Principles of Object-Oriented Software Development
[] readme course preface 1 2 3 4 5 6 7 8 9 10 11 12 appendix lectures resources

talk show tell print


This chapter has given an outline of the major theme of this book, which may be characterized as the unification of a software engineering perspective and a foundational approach. The minor theme may be characterized by saying that a considerable amount of technology is involved.

Themes and variations


slide: Section 1.1: Themes and variations

In section 1 we looked at the terminology associated with object orientation, we studied the mechanisms underlying object computation and we discussed an approach to the development of software that centers around the identification of responsibilities and the definition of abstract data types embodying the mutual responsibilities of a client and a server object in terms of a contract. See slide 1-1.

Paradigms of programming


slide: Section 1.2: Paradigms of programming

Then, in section 2, we looked at object-orientation as a paradigm of programming, extending an abstract data type approach with support for the organization of object types in a polymorphic type structure. See slide 1-2. Further, an overview was given of the literature available on OOP, including a number of landmark papers on which this book was originally based.

The object-oriented software life-cycle


  • software development models -- in particular the role of prototyping
  • software quality -- in relation to reuse and maintenance
  • programming languages -- the choice of a vehicle

slide: Section 1.3: The object-oriented software life-cycle

In section 3 we looked at the object-oriented software life-cycle, consisting of the phases of analysis, design and implementation. We discussed software development models and the role of prototyping, how an object-oriented approach may promote software quality and facilitate maintenance, and we looked at some programming languages as vehicles for the implementation of object-oriented code. See slide 1-3.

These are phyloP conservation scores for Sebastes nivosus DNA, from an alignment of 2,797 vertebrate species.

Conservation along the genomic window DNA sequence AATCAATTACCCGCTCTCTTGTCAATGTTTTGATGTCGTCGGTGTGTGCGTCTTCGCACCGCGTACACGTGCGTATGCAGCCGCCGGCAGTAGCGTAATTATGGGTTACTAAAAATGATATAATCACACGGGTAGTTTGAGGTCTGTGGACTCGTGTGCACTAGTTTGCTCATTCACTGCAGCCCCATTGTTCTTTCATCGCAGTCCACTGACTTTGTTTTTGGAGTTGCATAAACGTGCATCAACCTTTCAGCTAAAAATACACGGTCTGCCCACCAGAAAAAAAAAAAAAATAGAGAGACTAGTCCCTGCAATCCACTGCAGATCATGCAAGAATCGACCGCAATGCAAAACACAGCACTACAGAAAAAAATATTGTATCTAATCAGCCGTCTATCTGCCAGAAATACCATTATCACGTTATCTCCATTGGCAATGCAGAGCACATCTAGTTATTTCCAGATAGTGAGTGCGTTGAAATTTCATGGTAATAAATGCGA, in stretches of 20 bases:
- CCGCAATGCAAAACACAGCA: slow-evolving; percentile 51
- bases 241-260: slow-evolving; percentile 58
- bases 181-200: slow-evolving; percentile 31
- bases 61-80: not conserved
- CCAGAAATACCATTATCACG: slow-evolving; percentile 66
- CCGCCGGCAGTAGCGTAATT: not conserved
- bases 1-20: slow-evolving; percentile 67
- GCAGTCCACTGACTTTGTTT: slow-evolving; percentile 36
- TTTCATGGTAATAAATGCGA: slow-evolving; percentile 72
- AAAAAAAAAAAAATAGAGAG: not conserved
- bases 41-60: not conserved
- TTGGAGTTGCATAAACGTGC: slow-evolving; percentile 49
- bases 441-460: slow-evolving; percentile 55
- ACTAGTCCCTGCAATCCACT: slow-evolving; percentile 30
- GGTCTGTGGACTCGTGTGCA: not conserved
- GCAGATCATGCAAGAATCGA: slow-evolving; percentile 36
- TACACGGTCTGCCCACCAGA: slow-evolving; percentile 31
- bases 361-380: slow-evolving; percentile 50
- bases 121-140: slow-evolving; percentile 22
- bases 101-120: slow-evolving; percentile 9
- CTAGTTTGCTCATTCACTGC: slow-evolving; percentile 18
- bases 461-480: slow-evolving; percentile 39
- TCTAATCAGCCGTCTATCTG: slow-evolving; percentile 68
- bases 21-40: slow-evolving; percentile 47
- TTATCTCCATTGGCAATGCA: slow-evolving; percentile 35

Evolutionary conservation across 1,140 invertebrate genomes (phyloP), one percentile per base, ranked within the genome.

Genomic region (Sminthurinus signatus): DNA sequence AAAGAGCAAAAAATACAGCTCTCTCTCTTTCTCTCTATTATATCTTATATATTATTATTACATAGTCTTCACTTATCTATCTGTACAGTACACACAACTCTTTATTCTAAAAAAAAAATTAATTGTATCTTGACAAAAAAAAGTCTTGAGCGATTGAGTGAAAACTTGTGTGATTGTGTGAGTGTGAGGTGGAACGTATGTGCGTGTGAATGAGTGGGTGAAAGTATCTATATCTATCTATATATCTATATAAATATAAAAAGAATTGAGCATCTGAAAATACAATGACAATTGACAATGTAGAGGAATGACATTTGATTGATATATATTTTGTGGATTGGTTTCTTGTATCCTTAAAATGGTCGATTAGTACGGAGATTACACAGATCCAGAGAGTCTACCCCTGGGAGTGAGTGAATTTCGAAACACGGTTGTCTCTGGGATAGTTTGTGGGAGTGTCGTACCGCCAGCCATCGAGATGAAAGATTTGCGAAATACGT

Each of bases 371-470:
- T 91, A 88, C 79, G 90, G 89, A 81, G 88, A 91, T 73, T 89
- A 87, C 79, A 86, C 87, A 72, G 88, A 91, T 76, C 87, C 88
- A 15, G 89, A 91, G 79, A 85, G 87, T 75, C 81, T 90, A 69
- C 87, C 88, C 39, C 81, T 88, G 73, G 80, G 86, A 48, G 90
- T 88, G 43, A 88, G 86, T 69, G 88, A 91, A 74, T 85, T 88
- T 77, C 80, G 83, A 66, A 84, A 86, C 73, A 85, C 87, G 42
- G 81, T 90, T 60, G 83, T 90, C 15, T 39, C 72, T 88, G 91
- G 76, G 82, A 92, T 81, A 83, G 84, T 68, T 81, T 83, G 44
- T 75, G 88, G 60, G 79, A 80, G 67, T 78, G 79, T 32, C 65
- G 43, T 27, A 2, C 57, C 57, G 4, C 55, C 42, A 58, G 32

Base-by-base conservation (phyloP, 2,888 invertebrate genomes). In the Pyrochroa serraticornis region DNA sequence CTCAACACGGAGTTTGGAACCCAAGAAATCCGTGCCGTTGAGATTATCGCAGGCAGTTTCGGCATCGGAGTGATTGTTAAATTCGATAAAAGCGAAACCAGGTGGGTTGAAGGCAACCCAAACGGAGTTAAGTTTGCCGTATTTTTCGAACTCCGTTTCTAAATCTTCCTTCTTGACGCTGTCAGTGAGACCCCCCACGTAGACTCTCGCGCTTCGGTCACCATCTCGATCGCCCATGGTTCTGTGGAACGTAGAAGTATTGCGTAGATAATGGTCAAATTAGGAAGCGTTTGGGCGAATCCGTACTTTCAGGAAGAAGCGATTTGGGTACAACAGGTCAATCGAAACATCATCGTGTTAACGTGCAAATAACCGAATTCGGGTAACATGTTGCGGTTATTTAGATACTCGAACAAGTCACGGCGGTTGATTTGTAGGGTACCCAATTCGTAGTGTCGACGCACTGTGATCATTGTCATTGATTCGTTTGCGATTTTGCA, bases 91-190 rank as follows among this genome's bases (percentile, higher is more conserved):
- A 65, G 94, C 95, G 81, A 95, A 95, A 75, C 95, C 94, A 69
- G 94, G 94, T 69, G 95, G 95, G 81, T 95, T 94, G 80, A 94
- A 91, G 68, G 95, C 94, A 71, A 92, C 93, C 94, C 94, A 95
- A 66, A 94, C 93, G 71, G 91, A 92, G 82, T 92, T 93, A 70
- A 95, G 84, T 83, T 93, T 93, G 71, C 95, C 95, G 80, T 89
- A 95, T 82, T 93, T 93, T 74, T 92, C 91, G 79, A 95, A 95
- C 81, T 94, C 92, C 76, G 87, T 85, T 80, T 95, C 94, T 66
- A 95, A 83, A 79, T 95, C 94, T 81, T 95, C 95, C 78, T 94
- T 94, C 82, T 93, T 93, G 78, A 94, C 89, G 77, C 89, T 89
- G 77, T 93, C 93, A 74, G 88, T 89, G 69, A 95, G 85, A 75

Beyond object orientation?


  • modeling -- patterns, UML
  • components -- CORBA, (D)COM, Java
  • heterogeneous systems -- separating logic and control

slide: Section 1.4: Trends and technologies

In section 4 we attempted to discern trends in the research and deployment of object-oriented technologies. We also tried to formulate the challenges we are faced with which concern the utilization of components for the development of knowledge-intensive heterogeneous systems, that allow to factor out the (business) logic in a declarative manner. See slide 1-4.


  1. How would you characterize OOP and what, in your opinion, is the motivation underlying the introduction of OOP?
  2. Characterize the most important features of OOP.
  3. Explain the meaning of the phrase `object orientation reduces the complexity of programming.'
  4. How would you characterize contracts? Why are contracts important?
  5. How is OOP related to programming languages?
  6. What classes of languages support OOP features? Explain.
  7. What influence is an object-oriented approach said to have on the software life-cycle? What is your own opinion? Discuss the problem of maintenance.
  8. How would you characterize software quality?
  9. Mention a number of object-oriented programming languages, and give a brief characterization.
  10. What do you see as the major challenges for research in object orientation?

Further reading

Nowadays there are many books that may serve as a starting point for reading about OO. Dependent on your interest, you may look at  [Surviving], which treats issues of OO project management,  [Meyer97], which gives an extensive introduction to design by contract and programming in Eiffel, or  [Fowler97], which gives a succinct introduction to UML. Alternatively, you may take one of the introductory programming books for Java, from which you will almost certainly learn something about OO as well.

[] readme course preface 1 2 3 4 5 6 7 8 9 10 11 12 appendix lectures resources

draft version 0.1 (15/7/2001)